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One of the world's three great ocean sailing competitions, the annual 630-mile race from Sydney, Australia, to Hobart, Tasmania, pits sailboats against the notoriously rough waters of Bass Strait and the Tasman Sea. Veterans say this race tests boats, gear, and crews more severely even than the Whitbread Round the World Race. The 115 boats leaving Sydney Harbor on Boxing Day (December 26) 1998 expected rough weather, but the gale that caught the boats well at sea in the predawn hours of December 27 was anything but routine. A freak, unseasonal storm, it brought hurricane-strength winds, waves six stories high, and the worst sailing disaster in recent history. Seven boats were abandoned at sea and five sank. Fifty-seven sailors were rescued, plucked from the decks of broken boats or from the sea itself under impossible conditions. Six sailors died.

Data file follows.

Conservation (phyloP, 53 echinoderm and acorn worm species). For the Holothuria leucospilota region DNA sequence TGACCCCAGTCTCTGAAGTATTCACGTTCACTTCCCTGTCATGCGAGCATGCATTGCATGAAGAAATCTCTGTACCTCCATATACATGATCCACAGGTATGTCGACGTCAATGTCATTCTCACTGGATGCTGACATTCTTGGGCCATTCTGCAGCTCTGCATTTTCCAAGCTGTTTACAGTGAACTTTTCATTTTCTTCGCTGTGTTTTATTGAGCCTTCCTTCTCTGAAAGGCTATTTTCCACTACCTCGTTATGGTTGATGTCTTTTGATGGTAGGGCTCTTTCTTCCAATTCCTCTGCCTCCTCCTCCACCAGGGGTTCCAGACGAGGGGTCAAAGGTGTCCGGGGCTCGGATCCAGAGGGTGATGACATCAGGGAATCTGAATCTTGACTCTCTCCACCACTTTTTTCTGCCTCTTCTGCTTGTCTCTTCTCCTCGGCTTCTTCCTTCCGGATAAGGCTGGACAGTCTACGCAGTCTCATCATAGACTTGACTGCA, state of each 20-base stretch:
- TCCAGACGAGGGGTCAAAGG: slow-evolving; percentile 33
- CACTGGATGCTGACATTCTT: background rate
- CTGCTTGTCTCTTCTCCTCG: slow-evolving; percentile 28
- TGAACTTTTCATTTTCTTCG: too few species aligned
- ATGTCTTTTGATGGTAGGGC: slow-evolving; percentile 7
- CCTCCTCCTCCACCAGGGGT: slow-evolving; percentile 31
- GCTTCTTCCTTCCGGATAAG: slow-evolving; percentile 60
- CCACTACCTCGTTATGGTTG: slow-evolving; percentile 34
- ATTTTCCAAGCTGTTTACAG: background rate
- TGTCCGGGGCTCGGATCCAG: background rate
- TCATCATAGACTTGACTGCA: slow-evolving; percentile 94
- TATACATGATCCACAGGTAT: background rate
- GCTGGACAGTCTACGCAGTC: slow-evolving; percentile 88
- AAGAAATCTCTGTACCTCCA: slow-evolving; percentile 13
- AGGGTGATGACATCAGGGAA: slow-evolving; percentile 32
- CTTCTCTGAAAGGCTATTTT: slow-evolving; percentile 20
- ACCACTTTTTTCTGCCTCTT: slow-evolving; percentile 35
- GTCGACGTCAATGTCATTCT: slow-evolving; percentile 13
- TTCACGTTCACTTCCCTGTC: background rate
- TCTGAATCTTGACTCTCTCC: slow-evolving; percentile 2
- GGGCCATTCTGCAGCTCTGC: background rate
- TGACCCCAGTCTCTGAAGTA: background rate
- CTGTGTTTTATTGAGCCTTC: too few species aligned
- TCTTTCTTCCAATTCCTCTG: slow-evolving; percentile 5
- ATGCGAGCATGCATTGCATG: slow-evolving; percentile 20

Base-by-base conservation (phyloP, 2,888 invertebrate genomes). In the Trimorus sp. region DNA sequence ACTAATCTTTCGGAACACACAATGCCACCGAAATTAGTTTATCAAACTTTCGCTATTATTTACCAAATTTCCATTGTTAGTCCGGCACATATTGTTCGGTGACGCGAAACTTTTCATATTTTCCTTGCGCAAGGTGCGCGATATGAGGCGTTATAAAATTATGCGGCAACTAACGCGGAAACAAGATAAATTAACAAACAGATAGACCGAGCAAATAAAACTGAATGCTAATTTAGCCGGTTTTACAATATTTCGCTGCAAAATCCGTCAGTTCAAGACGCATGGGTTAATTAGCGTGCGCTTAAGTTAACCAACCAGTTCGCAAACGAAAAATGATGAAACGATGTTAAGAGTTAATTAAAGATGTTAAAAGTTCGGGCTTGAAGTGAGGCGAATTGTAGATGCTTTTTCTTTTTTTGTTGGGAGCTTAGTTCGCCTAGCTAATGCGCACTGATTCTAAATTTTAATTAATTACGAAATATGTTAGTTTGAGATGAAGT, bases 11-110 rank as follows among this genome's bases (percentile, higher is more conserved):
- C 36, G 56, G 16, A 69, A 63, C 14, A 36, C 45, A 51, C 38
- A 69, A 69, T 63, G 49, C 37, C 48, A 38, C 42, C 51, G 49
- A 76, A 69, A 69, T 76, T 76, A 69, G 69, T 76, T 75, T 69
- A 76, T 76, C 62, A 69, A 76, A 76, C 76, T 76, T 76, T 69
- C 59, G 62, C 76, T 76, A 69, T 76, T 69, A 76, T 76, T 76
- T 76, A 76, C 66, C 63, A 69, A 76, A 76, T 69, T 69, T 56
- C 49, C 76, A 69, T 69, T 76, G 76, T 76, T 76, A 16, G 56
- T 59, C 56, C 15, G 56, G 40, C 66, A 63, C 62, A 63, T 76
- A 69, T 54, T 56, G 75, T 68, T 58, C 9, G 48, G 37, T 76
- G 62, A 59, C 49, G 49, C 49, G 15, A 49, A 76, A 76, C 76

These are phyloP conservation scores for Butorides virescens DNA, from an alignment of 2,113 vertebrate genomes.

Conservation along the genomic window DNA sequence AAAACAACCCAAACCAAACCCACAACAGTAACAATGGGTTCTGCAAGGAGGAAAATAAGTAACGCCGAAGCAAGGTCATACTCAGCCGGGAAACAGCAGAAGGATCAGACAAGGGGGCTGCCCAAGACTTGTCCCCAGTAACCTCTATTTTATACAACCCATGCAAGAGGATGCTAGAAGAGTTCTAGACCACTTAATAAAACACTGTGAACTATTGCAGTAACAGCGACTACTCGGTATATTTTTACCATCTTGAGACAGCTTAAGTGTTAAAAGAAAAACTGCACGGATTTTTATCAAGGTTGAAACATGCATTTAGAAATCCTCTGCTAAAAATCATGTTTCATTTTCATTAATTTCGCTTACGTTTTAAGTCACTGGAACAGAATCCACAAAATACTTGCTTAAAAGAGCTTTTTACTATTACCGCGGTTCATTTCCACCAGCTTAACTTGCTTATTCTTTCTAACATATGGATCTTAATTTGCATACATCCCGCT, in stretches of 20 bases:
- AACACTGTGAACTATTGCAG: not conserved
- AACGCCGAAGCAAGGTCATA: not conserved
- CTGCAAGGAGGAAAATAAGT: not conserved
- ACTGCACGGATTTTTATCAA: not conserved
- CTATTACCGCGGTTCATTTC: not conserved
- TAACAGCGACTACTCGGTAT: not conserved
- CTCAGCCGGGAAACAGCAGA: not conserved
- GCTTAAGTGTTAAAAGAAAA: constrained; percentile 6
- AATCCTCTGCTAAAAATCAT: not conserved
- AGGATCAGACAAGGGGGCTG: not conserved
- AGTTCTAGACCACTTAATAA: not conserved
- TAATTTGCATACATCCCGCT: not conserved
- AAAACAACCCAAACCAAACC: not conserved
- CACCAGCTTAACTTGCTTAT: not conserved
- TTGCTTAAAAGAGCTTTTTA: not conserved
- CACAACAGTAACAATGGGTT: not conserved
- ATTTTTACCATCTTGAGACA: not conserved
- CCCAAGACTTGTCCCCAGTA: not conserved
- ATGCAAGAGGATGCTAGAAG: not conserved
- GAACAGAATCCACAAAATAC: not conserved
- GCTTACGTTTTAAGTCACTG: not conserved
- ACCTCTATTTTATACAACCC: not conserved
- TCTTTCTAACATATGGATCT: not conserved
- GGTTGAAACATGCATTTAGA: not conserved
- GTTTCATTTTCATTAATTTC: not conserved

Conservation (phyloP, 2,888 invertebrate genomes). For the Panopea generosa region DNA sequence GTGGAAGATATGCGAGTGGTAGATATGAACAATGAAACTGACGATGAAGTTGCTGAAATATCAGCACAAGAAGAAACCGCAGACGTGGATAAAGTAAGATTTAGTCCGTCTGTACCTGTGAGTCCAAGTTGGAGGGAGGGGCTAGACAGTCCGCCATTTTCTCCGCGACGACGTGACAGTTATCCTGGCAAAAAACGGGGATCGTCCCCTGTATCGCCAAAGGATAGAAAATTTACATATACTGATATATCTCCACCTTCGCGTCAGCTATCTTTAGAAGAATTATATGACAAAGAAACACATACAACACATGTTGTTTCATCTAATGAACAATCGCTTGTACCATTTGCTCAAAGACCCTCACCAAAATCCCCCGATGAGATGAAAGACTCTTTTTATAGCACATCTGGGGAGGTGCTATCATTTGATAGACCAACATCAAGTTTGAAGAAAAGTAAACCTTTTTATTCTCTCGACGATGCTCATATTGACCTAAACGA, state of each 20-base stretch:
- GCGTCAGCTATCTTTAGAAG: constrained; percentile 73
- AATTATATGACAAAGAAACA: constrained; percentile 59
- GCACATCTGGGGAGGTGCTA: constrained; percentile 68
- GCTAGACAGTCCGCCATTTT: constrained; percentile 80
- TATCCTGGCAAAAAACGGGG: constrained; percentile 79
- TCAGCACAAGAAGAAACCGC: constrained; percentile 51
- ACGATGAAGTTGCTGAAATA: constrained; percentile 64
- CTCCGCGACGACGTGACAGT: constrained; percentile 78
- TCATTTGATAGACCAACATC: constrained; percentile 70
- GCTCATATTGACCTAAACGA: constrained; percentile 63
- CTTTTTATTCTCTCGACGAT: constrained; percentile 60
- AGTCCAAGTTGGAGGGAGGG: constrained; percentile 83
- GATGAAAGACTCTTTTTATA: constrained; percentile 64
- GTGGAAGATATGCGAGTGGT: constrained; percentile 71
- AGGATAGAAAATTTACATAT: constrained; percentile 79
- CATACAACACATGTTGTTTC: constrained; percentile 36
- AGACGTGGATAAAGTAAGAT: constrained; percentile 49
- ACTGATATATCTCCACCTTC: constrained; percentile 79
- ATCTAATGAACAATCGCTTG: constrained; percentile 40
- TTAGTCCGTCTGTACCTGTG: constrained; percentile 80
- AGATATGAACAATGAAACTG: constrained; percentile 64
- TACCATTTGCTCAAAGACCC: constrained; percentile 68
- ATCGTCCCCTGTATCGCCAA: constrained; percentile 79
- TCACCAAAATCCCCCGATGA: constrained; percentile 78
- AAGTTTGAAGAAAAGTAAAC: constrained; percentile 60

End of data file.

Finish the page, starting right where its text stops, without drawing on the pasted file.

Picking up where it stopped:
Here is the story of the 1998 Sydney - Hobart disaster as only Rob Mundle could have written it. An Australian journalist and sailor who has covered the Sydney - Hobart thirty times and participated three times, Mundle knew many of the participants. He knew the rescuers. Good friends of his were among the dead. He even reported the unfolding drama to the Australian television audience. Later, in search of the deeper story, he interviewed 124 survivors, family members, rescuers, race officials, and crew members.
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